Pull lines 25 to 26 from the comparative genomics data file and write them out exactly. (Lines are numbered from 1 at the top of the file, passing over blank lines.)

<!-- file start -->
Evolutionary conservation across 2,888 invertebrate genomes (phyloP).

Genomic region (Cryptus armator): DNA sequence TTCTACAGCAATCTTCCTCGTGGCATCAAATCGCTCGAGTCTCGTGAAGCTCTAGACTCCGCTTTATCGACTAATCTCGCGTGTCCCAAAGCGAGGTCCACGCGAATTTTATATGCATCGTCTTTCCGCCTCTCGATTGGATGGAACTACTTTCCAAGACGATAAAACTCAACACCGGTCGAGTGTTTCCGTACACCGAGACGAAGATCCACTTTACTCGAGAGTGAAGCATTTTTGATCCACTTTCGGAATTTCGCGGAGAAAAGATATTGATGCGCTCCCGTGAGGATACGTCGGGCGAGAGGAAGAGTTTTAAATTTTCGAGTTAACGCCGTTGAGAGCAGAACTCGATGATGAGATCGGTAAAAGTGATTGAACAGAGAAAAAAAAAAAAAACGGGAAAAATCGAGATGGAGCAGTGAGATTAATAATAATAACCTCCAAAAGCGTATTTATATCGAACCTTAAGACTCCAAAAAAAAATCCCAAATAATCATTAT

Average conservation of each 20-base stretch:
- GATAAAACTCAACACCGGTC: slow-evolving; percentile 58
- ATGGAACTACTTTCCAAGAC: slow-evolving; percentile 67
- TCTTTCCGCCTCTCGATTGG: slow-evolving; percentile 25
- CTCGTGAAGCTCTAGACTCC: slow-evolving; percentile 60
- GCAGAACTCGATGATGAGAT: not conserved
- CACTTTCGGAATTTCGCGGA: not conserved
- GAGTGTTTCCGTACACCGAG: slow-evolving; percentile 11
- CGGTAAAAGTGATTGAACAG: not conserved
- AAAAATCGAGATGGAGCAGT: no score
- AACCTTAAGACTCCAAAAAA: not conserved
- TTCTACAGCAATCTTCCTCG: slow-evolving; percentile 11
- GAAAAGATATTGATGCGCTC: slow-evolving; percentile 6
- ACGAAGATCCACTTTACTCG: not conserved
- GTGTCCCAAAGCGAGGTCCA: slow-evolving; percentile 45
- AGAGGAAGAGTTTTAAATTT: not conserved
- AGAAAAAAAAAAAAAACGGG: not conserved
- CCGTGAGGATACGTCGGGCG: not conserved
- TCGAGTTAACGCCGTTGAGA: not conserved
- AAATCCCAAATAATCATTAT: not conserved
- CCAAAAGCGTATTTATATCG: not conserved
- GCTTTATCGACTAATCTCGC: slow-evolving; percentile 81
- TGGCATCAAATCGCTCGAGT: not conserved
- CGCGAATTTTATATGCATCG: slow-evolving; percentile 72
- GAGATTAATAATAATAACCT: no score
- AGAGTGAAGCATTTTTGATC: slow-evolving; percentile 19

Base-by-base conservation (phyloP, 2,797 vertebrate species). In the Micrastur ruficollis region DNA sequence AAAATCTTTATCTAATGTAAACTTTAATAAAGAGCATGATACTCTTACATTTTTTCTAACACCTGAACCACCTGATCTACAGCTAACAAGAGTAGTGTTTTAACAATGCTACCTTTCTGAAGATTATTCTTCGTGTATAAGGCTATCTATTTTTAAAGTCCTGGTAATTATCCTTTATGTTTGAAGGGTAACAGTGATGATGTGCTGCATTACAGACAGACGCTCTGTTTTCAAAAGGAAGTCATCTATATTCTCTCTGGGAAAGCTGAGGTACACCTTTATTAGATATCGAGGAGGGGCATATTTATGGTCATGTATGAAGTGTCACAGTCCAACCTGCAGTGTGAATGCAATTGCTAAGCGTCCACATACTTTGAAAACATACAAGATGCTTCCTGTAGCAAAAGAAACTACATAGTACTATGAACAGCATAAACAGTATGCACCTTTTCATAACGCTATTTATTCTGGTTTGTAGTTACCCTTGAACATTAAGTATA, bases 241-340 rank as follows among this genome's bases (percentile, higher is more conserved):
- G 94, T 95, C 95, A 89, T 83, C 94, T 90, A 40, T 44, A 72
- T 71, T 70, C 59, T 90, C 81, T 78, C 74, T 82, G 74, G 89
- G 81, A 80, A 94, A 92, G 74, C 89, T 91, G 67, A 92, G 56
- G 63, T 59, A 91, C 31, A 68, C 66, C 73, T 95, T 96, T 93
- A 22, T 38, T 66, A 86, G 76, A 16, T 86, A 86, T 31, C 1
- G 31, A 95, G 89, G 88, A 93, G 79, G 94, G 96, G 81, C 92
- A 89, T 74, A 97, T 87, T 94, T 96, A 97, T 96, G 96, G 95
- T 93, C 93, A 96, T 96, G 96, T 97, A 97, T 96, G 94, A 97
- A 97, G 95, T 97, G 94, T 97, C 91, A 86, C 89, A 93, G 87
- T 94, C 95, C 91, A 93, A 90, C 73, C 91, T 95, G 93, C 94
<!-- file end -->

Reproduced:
- TGGCATCAAATCGCTCGAGT: not conserved
- CGCGAATTTTATATGCATCG: slow-evolving; percentile 72